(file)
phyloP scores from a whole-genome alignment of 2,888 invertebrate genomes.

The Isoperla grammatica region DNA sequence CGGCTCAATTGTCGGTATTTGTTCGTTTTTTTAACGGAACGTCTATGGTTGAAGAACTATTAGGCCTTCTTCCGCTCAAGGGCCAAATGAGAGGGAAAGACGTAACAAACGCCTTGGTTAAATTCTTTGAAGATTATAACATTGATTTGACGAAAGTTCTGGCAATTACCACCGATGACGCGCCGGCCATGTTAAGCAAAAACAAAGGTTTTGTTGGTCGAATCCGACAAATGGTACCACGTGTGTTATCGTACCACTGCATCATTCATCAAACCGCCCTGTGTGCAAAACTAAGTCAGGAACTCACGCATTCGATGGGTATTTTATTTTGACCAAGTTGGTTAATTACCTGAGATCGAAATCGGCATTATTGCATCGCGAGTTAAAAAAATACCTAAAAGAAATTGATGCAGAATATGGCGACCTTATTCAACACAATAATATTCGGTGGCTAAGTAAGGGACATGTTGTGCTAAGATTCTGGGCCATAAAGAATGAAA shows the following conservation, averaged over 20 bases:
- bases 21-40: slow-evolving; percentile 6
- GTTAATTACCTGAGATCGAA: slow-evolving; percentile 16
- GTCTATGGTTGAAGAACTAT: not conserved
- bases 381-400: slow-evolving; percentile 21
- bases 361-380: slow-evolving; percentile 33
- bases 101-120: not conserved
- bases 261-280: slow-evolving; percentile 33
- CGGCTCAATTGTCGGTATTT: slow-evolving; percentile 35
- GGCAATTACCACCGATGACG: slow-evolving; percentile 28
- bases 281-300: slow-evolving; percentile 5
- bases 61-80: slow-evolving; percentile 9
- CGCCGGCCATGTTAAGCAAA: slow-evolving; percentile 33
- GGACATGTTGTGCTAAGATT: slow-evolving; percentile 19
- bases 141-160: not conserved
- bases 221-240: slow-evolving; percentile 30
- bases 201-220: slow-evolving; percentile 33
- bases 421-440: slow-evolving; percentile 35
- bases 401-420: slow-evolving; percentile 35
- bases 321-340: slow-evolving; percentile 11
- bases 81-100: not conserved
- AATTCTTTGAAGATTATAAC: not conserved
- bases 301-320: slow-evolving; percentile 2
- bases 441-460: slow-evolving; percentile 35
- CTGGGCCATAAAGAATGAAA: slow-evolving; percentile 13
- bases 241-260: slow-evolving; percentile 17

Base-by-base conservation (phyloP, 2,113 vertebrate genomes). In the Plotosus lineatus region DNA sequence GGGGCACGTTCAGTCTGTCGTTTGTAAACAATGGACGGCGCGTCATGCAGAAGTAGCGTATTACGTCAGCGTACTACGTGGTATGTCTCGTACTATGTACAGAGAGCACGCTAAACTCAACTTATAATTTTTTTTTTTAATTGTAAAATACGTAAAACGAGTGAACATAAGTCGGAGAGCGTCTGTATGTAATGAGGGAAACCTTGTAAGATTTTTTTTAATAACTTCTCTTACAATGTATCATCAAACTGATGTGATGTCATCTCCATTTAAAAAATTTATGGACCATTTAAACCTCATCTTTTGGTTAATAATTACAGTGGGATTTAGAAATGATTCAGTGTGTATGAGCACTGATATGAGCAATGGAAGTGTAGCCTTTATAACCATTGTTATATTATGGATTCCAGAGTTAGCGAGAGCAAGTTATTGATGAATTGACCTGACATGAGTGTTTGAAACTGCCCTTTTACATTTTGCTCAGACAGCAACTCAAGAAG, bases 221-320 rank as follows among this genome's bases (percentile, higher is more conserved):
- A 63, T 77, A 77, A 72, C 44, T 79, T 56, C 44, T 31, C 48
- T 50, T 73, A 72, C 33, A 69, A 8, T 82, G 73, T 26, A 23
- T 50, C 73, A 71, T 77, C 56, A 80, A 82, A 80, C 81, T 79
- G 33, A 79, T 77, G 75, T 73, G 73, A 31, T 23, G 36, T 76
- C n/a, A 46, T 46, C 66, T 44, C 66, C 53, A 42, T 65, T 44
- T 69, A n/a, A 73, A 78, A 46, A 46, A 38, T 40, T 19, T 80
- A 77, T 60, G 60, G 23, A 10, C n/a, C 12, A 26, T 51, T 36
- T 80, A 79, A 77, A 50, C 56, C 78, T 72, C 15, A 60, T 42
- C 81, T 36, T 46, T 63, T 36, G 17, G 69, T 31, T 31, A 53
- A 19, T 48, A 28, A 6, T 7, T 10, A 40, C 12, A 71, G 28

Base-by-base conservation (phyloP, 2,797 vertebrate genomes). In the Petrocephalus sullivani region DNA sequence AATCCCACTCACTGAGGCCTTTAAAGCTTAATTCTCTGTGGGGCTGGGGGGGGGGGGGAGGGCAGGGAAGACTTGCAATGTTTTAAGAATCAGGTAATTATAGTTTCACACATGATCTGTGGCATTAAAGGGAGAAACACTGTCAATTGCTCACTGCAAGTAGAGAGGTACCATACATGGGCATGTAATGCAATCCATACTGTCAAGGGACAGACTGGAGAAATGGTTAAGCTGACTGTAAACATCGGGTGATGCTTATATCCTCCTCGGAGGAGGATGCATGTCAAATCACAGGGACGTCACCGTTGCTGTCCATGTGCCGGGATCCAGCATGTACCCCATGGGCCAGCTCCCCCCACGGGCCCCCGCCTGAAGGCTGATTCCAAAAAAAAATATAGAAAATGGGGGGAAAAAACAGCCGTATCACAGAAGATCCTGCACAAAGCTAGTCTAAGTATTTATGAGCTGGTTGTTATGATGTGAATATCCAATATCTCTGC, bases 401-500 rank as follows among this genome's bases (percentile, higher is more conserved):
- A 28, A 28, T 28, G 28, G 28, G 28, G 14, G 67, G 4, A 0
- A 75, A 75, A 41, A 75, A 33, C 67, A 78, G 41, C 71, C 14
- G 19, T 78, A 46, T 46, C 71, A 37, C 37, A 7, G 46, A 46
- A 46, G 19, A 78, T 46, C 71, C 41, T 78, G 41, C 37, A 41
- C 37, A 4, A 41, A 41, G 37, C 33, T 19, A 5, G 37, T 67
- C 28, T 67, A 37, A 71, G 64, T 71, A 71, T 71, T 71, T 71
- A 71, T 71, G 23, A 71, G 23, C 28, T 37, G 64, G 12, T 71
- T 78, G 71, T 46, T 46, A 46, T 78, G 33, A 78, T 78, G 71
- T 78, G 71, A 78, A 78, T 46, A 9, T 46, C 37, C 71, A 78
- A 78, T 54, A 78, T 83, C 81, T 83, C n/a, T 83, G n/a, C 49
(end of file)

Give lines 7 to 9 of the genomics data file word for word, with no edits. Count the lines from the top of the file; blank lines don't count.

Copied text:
- bases 361-380: slow-evolving; percentile 33
- bases 101-120: not conserved
- bases 261-280: slow-evolving; percentile 33